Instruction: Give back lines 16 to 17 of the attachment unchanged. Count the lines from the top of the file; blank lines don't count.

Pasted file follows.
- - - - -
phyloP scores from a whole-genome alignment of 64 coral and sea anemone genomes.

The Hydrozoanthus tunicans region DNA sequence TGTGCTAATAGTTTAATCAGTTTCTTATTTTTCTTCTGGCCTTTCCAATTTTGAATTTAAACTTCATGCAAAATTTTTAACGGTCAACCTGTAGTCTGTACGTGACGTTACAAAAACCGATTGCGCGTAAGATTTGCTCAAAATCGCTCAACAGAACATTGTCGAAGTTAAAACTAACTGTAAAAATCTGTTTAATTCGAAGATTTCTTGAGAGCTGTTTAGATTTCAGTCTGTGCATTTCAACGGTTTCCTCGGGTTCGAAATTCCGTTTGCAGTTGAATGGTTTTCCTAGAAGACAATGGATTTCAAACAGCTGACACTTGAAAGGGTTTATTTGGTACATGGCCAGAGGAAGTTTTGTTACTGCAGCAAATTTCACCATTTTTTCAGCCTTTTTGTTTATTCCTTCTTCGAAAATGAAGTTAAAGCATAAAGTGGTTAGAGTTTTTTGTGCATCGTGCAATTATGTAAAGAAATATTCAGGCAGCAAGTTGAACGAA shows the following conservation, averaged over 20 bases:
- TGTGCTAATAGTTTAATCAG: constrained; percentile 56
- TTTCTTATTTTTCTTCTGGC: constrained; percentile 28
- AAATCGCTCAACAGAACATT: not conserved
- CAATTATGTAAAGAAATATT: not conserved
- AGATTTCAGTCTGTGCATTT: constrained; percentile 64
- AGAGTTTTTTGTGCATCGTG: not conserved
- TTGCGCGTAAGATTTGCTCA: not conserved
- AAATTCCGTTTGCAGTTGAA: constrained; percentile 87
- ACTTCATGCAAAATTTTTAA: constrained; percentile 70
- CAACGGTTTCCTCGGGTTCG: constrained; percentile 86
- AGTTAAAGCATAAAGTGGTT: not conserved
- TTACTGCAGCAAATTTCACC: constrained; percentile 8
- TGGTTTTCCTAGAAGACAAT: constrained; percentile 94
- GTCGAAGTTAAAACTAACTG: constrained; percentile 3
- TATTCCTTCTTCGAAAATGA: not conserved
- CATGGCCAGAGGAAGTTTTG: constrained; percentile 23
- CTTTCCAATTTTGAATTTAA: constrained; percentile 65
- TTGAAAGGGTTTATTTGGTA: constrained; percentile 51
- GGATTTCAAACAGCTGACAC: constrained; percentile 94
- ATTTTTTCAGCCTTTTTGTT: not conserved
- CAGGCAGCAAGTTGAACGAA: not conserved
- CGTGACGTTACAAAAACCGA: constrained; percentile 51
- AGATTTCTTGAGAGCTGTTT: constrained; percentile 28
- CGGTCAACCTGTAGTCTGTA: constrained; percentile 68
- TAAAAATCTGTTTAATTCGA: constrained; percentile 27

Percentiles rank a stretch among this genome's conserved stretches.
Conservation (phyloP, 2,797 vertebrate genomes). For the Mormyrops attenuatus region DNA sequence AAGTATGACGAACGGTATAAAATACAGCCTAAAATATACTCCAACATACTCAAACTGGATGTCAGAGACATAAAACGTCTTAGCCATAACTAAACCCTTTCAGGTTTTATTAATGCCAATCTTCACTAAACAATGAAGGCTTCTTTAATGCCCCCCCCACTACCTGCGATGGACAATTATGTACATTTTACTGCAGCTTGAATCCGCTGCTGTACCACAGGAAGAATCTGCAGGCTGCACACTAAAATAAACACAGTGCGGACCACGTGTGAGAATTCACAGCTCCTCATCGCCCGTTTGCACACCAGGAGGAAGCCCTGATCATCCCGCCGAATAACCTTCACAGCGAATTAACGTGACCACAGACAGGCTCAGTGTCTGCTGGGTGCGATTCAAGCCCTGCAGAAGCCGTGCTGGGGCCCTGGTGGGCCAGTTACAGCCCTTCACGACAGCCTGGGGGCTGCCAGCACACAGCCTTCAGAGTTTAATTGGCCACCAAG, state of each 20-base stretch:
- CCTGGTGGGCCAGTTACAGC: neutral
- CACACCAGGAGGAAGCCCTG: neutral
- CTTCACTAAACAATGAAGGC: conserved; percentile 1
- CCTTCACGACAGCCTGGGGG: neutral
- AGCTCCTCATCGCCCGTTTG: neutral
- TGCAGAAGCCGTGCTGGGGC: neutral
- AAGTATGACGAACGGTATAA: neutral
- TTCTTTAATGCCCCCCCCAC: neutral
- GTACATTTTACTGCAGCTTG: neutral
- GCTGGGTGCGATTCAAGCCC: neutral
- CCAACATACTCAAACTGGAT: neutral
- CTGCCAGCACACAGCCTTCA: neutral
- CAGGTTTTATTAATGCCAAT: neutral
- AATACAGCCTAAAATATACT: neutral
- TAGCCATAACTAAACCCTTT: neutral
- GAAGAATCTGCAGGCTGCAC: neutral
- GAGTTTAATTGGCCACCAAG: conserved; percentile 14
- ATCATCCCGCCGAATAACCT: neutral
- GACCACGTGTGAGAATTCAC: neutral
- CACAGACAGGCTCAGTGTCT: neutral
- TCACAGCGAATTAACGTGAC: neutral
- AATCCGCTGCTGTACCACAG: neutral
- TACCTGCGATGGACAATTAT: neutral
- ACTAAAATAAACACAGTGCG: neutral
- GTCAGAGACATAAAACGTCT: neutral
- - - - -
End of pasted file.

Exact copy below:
- GTCGAAGTTAAAACTAACTG: constrained; percentile 3
- TATTCCTTCTTCGAAAATGA: not conserved